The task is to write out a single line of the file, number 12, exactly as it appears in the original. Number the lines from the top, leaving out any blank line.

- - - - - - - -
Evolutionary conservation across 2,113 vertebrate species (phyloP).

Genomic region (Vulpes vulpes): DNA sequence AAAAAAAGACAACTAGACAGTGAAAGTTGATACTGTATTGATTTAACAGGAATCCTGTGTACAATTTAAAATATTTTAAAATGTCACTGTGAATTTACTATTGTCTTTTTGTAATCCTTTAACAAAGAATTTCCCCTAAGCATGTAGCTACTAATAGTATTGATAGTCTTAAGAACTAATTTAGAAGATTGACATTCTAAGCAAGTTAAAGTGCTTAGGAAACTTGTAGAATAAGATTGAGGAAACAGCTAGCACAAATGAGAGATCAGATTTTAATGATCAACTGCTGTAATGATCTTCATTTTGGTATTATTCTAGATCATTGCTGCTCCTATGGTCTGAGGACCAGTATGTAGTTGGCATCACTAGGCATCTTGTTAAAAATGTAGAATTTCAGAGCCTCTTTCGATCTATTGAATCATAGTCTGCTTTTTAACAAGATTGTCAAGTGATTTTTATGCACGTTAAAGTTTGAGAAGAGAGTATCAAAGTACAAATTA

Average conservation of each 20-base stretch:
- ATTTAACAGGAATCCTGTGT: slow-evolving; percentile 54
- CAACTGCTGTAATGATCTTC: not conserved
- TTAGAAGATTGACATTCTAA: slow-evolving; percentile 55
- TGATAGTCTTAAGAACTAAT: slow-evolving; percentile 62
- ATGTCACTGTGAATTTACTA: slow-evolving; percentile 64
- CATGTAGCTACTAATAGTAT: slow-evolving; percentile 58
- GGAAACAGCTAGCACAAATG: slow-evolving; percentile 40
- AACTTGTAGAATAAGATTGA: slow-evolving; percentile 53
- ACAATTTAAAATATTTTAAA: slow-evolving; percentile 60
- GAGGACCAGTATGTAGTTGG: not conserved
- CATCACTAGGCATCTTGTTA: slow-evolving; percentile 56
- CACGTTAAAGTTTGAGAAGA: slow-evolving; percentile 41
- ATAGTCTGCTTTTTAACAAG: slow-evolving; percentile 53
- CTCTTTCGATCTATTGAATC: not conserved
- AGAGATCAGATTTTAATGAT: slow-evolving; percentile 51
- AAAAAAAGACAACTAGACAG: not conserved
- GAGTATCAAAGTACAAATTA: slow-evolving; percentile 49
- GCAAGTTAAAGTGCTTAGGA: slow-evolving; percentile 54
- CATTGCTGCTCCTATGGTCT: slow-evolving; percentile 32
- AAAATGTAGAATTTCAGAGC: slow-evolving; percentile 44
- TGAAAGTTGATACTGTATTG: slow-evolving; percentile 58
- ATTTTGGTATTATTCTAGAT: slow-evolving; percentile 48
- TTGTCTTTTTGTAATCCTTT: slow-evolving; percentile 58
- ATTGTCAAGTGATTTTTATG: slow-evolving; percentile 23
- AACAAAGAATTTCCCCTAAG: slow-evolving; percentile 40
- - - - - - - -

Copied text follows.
- ACAATTTAAAATATTTTAAA: slow-evolving; percentile 60